Three-time Supercars champion Scott McLaughlin will finally have his shot at an IndyCar Series debut. Originally scheduled to compete in the Indianapolis Grand Prix in May, the COVID-19 pandemic forced the New Zealander to put his open-wheel plans on hold. But today at the Grand Prix of St. Petersburg, he’ll be competing in IndyCar for the first time ahead of a full-time season in 2021.
“I’ve always been an IndyCar fan,” McLaughlin said during a Thursday press conference. “I said that from the start. I’ve always been a Scott Dixon fan due to the Kiwi connection... It’s certainly been a transition that has happened pretty fast. I know I probably initially didn’t think that Roger [Penske] and Tim [Cindric] would think I’d be ready for an IndyCar, sort of consider me, just because of my touring car roots, having a roof over my head.
“They put the proposition to me about a year and a half now. I have haven’t looked back since... For me, it was always a cool thing to be a part of, but never thought I could be because I’ve been in a touring car for most of my career.”
27-year-old McLaughlin has been racing n the Australian Supercars series since 2012, scoring his first batch of wins the following year. When he finished third overall in the championship with Garry Rogers Motorsport, he caught Penske’s eye. In 2017, he was racing for DJR Team Penske, finishing second overall to Jamie Whincup, who secured his seventh championship that year.
In 2018, McLaughlin began a streak of dominance that has resulted in three consecutive championships, cementing his status as one of the more talented young drivers in the field.
His interest in IndyCar, though, began to signal a big career shift. At last weekend’s Bathurst 1000, McLaughlin was vague about his future plans but did note that, “If it is [the end of my Supercars career], I’m completely satisfied.”
He echoed that sentiment during Thursday’s press conference, noting that he was looking for a fresh start in a whole new series, adding, “I’ve done everything I want to achieve [in Australia].” He said he’d need to actually contest this weekend’s race before he makes a decision about his future but that “I’m pretty confident that I’m going to like the series, I’m going to like the cars, I’m going to like everything.”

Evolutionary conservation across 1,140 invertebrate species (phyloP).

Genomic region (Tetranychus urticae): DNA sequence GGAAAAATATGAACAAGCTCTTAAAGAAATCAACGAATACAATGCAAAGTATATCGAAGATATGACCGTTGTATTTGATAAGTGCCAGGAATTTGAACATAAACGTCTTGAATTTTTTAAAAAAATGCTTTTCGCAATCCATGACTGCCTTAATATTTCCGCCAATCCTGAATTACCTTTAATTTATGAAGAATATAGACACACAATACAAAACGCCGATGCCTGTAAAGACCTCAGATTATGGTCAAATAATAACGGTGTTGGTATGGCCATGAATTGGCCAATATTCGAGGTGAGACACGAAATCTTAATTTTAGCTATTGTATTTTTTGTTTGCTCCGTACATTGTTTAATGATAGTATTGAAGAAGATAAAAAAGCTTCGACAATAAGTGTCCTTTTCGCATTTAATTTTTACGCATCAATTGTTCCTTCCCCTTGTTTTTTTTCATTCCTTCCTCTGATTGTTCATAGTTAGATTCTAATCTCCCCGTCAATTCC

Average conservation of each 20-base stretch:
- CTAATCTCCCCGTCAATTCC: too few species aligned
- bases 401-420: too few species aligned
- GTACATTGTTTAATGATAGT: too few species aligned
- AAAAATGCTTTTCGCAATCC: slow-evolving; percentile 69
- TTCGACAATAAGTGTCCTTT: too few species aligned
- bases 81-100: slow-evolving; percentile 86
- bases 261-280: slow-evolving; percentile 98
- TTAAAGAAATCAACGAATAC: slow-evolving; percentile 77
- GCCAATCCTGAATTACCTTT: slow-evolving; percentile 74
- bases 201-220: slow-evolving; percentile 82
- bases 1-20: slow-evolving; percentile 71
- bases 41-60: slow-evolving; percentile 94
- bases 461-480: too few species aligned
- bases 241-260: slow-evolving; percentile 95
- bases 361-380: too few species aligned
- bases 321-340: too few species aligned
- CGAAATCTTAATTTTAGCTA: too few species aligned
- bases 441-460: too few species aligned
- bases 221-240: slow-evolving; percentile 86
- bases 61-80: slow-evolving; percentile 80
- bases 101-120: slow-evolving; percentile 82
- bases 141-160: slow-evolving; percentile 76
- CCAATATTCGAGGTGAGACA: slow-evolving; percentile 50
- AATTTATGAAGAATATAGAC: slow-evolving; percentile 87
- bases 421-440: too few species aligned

On Friday night, though, he proved that he didn’t need the time to wait and see. Team Penske announced that McLaughlin will be a full-time member of the team in 2021.
That said, he’s keeping his expectations reasonable for this weekend:
I think if I finish top 10, I’ll be doing cartwheels, going crazy!
I think, look, it depends on what goes on. I’m fully expecting a tough battle. I might have a great, great experience running last. I don’t know. It’s not going to change how I feel or whatever. I’ve got a lot to learn. I’m fully expecting I could be last.
At the end of the day, as long as I get a good feel for the category, a good feel for the cars, we’ll be all right.
His big goal is finishing the race and getting laps under his belt, a crucial element for any driver entering a new series—and especially since track time is heavily limited due to coronavirus protocols.
On the crucial first lap of the race, he noted that “I just don’t want to rip a corner off. Let’s just say that. Get through, keep my front wing on, don’t piss off anyone. As long as I get out of here with no enemy, I’ll be happy.”
“I’ve always been a person once I have ticked a box, I want to go to another spot and tick another box and whatever,” he said later. “I never want to stop and be content.”